Get the sunglasses first and you can make a decision about whether a polarizer would be worthwhile for the camera. I've worn polarized glasses exclusively for the past ten years and still find myself tilting my head to check polarization effects. The polarization in sunglasses is the same as the filter and with the same intensity. I've seen some at Walmart for under ten bucks.

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Old Aug 6, 2007, 9:35 PM   #4
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As mentioned, polarizers can give you improved sky/cloud contrast, and help with haze. For the bright sky/dark land situation, if you don't want to blend multiple exposures for higher dynamic range, a graduated neutral density filter can be a tremendous help. It has one half clear, then gradually darkens in the other half. Used with the dark part at the top of the scene, it darkens the sky to prevent blowing the highlights. Some filter holders allow you to slide it up or down to get the transition where you want it without changing your camera angle.

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Old Aug 6, 2007, 9:48 PM   #5
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Sounds like I would need both filters, one for the tough contrast scenes (ND) and one for improving contrast in hazy skies (polarizer).

Generally if the cameras metering is blowing out the sky I just lower the EV, it is better to underexpose the shadows because I can fix it in photoshop.

From what it sounds like getting a polarizer wont cost too much so I will give it a try. ND might be an idea too, generally those sandy scenes have horizontal distinction between overly bright and overly dark.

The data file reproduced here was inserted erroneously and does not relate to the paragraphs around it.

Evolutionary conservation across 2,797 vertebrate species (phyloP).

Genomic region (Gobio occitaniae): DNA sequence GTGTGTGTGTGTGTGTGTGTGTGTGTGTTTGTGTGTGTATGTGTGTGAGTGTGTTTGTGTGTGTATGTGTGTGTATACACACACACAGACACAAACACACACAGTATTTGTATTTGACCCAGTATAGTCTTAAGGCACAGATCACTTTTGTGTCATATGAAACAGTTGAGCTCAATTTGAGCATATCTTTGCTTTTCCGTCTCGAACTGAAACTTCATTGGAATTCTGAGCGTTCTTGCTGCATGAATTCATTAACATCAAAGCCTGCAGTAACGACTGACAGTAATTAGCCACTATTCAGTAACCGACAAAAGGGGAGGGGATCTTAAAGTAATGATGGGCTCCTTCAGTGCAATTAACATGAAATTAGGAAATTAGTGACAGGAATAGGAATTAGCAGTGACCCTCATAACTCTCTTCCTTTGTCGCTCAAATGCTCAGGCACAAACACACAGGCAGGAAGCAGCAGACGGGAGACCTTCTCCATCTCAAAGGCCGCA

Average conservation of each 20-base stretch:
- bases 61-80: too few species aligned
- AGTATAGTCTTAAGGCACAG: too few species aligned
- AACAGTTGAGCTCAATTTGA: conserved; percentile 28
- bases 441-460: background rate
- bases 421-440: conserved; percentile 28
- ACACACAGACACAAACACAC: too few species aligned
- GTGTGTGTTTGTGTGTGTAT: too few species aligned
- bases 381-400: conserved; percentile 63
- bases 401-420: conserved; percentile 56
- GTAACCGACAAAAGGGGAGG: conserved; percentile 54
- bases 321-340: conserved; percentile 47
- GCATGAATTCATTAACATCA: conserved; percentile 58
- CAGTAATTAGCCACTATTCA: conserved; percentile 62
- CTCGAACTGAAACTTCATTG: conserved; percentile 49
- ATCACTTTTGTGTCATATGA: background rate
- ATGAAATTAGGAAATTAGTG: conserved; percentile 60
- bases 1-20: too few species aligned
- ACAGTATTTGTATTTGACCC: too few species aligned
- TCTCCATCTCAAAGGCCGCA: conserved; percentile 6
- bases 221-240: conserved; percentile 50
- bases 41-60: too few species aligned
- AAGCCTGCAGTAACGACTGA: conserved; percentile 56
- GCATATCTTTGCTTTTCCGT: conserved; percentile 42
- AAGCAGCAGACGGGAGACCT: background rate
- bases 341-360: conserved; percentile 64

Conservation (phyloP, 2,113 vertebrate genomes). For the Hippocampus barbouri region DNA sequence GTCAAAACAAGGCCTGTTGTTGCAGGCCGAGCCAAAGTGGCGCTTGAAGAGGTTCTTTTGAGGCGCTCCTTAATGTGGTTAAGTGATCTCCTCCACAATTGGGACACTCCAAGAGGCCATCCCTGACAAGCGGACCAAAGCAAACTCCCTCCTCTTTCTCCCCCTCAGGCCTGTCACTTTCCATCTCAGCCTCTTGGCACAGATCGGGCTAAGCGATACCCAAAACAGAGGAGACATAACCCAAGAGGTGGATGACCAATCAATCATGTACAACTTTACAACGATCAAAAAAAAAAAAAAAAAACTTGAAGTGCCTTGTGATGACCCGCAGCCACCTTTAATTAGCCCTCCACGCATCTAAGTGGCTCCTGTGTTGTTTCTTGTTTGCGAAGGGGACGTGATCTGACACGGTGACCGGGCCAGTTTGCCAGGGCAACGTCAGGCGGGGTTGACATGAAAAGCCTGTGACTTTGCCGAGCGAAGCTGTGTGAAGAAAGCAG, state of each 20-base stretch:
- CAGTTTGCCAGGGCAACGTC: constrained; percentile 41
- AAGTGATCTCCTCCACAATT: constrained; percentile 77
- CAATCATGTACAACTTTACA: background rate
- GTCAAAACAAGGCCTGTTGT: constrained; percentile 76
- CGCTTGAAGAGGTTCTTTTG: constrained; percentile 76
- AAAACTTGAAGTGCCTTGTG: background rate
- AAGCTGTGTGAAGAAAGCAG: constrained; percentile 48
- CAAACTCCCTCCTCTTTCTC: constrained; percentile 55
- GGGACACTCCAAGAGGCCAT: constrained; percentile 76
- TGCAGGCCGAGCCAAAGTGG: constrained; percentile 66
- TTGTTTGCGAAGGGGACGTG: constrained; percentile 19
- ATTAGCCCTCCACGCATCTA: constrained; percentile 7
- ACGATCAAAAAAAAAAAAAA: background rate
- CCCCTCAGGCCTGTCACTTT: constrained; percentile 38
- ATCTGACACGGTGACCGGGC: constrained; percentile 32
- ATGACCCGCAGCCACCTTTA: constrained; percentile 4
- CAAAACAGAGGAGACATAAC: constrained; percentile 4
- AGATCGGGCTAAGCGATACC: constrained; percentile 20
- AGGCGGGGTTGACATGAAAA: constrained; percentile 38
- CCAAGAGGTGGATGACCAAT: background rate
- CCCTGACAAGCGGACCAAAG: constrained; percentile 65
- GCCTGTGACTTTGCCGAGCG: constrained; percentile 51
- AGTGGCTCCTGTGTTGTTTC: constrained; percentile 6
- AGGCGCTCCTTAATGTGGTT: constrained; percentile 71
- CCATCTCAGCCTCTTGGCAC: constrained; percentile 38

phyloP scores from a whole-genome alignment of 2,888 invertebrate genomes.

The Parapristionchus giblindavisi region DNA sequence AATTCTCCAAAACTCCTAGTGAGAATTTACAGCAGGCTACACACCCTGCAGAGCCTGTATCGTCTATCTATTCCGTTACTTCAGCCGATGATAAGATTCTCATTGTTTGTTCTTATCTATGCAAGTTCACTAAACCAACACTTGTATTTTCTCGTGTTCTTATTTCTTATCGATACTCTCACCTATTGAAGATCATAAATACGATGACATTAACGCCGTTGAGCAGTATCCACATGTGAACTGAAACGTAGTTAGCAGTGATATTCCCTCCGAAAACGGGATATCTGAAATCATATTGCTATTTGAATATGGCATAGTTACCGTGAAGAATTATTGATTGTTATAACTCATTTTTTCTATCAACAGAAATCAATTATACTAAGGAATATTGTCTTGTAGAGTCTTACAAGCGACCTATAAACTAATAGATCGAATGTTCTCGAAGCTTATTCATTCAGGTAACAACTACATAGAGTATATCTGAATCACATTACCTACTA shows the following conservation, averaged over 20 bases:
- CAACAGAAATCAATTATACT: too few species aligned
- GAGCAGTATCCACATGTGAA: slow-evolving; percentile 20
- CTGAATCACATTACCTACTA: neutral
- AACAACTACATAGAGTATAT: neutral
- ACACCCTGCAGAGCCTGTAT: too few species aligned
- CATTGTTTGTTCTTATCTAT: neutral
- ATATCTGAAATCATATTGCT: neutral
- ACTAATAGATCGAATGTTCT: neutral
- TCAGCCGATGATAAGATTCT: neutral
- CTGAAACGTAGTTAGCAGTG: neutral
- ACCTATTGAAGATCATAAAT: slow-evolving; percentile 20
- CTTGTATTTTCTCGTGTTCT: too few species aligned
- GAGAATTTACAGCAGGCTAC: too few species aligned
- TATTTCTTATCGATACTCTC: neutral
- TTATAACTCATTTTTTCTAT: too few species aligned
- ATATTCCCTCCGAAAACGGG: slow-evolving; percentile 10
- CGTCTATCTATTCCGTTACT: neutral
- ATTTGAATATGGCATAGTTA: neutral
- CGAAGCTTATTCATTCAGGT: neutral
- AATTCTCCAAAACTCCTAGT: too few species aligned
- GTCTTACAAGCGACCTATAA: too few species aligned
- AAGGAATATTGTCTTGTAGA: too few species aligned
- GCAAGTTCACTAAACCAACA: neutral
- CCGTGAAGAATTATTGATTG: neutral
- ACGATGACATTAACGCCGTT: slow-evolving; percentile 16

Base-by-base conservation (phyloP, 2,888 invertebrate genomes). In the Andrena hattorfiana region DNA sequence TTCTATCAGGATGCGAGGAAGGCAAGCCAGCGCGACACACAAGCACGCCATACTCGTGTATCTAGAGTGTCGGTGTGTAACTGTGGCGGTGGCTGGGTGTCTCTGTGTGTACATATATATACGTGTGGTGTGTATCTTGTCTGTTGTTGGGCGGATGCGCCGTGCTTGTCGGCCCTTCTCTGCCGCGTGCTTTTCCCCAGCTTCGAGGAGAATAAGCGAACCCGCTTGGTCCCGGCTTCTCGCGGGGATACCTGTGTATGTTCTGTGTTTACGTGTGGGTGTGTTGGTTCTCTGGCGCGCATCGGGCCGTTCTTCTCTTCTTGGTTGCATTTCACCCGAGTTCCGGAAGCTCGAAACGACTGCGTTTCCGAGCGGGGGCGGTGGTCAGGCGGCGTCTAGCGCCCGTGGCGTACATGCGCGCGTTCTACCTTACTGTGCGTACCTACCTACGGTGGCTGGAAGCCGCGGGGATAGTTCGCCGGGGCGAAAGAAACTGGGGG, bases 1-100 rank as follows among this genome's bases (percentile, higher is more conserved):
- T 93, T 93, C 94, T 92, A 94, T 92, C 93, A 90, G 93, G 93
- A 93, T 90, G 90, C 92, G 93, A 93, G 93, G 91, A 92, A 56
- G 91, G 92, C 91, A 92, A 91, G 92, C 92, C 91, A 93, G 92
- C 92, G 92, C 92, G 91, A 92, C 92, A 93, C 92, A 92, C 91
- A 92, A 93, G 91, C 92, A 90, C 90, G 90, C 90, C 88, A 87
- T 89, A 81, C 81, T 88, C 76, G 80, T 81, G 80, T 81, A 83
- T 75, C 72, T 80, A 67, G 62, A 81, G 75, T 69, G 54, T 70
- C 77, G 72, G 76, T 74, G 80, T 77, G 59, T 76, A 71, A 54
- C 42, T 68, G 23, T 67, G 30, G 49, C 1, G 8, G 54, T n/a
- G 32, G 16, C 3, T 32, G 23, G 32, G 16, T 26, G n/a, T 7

I know dynamic range is better with DSLR's though because they have a bigger sensor, but I dont want to spend that kind of money and have to lug a big camera around.
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Old Aug 6, 2007, 9:53 PM   #6
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I posted an example here, this day the sky was hazy and the scene looks terribly washed out with dull color.


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Old Aug 6, 2007, 10:20 PM   #7
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Odds are that a polarizer would have made the sky darker blue. With 1/1000 second you wouldn't lose anything with the polarizer.

Maybe my standards are low but the exposure looks fine to me.

I hope you don't mind my messing with your photo. I'll delete it if it offends you. But this is why I don't usually mess with a polarizer. It couldn't have taken over 20 seconds to make the sky bluer. Select > Color Range. Click on some blue. Levels and bring the dark slider up a little. I find it more consistent and easier than attaching a polarizer, which you don't want always on the camera. I also did a defogging just out of habit – two clicks.

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Old Aug 7, 2007, 12:09 AM   #8
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That definately looks better. Still would like to try the polarizer though. In general though summer stinks for landscape photos. By September the light gets better with lower sun angles and hopefully clearer air.


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Old Aug 8, 2007, 9:15 AM   #9
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slipe wrote:
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Odds are that a polarizer would have made the sky darker blue. With 1/1000 second you wouldn't lose anything with the polarizer.

Maybe my standards are low but the exposure looks fine to me.

I hope you don't mind my messing with your photo. I'll delete it if it offends you. But this is why I don't usually mess with a polarizer. It couldn't have taken over 20 seconds to make the sky bluer. Select > Color Range. Click on some blue. Levels and bring the dark slider up a little. I find it more consistent and easier than attaching a polarizer, which you don't want always on the camera. I also did a defogging just out of habit – two clicks.
You bring out some good points to fix fogging(Haze) and bluer sky, but what about reflextions? Is this when the filter would come in handy?